• @whuber: I've seen too many cases where n was set sufficiently high to get really good confidence where a few hours research in the library would have revealed the results were terrible. The math wasn't wrong. The assumption of random selection was. If n is small enough to practically check for outside variables in each case one should do so, and doing so will always yield better confidence than not doing so. – Joshua Mar 23 '17 at 17:50
• +1 for the clarifications in this answer. Certain kinds of assumptions (such as distributional ones) become more important to the analysis as the sample sizes go down. I also agree we have to be realistic about the limitations of statistical procedures when there's little information. I just wanted to make it very clear that this never gives one license to abandon statistical thinking and statistical approaches altogether in favor of "intuition," no matter what the sample size or assumptions might be. – whuber Mar 24 '17 at 15:37

There is probably not much to be done.

If there is some way to estimate the within-group variance of unpooled western blot results from previous data, you could use this to generate an estimate of the standard deviation for the pooled western blot and use that to run a test. But it does not sound like this is the case.

As an interesting aside I offer that you could generate a confidence interval for the difference in means using the methodology explained here : What can we say about population mean from a sample size of 1?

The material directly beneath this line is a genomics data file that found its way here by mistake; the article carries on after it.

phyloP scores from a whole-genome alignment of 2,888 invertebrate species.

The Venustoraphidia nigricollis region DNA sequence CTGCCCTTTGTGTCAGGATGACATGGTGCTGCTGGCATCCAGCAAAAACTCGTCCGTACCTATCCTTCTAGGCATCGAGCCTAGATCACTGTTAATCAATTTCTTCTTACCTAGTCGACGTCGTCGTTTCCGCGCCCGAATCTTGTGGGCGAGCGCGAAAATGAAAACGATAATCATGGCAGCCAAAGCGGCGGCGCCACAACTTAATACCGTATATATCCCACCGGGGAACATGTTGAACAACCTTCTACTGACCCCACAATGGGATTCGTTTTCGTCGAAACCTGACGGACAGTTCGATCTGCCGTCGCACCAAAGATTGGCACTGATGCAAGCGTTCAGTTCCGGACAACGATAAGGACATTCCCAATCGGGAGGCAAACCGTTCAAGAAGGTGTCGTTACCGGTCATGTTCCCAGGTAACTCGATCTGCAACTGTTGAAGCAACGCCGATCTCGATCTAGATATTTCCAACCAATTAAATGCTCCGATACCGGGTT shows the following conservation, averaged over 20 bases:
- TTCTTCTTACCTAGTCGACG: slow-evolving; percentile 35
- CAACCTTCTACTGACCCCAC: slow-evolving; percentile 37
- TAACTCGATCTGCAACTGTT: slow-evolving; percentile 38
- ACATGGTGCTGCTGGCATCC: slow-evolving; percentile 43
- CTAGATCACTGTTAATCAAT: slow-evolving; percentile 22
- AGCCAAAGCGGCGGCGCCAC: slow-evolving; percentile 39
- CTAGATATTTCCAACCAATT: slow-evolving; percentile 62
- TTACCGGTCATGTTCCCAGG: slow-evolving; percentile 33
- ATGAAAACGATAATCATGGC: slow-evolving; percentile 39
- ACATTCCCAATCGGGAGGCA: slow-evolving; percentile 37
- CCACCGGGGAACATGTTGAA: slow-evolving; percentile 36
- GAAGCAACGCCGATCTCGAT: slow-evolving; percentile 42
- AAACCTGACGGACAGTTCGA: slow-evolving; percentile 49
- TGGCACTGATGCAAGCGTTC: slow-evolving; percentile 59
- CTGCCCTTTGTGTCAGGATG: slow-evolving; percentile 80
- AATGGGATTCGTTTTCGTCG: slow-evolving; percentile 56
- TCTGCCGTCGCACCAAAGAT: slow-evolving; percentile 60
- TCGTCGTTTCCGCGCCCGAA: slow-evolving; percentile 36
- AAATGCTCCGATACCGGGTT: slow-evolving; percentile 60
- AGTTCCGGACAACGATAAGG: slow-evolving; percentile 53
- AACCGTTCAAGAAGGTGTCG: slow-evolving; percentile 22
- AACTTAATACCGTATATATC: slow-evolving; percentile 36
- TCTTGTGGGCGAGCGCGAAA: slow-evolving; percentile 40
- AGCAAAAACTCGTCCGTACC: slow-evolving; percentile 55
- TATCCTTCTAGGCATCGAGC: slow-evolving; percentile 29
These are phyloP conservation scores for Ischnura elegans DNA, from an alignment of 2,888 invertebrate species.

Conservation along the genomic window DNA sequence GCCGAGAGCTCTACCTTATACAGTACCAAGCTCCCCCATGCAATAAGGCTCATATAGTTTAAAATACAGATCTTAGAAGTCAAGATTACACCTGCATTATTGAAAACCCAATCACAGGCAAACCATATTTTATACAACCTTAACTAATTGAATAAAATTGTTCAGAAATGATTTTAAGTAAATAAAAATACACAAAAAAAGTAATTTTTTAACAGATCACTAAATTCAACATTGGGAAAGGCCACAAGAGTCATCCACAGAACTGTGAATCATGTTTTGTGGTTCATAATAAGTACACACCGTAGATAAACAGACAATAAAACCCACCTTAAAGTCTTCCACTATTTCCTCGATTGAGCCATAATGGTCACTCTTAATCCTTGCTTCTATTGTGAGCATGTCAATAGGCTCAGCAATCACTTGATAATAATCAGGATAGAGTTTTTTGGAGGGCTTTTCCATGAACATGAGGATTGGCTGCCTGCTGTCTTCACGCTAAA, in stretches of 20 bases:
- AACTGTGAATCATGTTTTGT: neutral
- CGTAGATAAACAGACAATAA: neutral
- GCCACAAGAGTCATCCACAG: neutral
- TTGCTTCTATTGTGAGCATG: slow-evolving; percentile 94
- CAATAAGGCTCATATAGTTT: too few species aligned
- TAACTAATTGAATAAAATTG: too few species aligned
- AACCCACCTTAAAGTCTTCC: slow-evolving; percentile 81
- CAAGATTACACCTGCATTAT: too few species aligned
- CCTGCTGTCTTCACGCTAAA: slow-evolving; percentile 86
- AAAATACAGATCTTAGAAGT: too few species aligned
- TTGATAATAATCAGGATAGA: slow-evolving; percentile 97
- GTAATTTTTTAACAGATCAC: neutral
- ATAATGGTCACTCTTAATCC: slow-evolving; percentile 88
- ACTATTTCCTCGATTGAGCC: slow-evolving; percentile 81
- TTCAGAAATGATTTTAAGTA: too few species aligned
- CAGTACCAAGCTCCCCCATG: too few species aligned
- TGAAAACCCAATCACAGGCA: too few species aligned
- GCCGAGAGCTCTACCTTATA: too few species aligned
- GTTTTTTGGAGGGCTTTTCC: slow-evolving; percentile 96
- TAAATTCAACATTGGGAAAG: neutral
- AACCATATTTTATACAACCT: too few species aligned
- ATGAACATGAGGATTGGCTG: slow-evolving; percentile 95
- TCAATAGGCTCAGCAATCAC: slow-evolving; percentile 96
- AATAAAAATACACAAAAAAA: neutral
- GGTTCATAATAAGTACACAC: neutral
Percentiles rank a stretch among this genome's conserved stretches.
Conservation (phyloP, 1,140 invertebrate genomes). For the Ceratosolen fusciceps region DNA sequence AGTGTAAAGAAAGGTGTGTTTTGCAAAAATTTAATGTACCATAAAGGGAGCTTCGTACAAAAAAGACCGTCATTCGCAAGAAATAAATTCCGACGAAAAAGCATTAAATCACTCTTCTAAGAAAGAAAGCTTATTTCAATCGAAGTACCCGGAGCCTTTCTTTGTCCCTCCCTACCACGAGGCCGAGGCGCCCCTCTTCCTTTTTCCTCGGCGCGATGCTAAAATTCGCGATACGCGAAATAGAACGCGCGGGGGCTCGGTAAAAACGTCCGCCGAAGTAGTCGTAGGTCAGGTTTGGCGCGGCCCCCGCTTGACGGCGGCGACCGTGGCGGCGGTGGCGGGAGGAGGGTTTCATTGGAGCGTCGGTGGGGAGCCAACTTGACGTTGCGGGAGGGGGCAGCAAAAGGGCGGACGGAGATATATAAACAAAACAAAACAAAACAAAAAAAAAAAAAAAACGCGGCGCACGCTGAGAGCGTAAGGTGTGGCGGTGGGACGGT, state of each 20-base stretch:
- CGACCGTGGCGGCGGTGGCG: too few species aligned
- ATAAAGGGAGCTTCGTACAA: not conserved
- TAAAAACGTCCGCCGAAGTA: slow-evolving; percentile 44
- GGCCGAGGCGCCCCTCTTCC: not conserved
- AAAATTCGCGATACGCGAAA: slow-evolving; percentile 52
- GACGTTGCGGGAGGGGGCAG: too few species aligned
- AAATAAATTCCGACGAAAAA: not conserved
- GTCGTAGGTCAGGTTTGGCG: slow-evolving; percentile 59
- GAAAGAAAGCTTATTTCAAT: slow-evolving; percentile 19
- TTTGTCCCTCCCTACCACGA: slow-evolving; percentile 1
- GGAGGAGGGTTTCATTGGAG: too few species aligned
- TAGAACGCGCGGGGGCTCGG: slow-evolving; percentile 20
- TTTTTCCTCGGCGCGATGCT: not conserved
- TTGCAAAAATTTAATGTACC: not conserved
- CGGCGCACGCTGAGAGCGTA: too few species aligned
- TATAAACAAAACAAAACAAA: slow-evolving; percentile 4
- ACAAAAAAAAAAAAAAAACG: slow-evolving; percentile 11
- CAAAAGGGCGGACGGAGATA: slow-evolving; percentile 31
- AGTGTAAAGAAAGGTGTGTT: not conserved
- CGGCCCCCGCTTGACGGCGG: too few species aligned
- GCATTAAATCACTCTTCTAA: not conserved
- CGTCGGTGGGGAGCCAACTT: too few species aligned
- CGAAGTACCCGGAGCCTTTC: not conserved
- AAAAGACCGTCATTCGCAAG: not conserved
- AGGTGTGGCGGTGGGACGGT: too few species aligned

However, since this CI will always include zero, this will not be of much help in terms of significance testing.

• There are single-sample CI's that do not necessarily include 0. See arxiv.org/abs/bayes-an/9504001. – whuber Mar 23 '17 at 14:12
• I will need to take a look at that when I have a moment of time. It's always surprising what is possible. Thanks! – Erik Mar 23 '17 at 14:38

I would look into nonparametric statistic to find a test that would work for your situation. These tests don't have as many parameters to match to make the test work and are designed to work for smaller sample sizes.

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• A non-parametric test usually uses less assumptions. At least for small n that means less power than a parametric test. And if n gets too small (with n = 1 being the extreme discussed here) they don't work at all. – Roland Mar 24 '17 at 7:42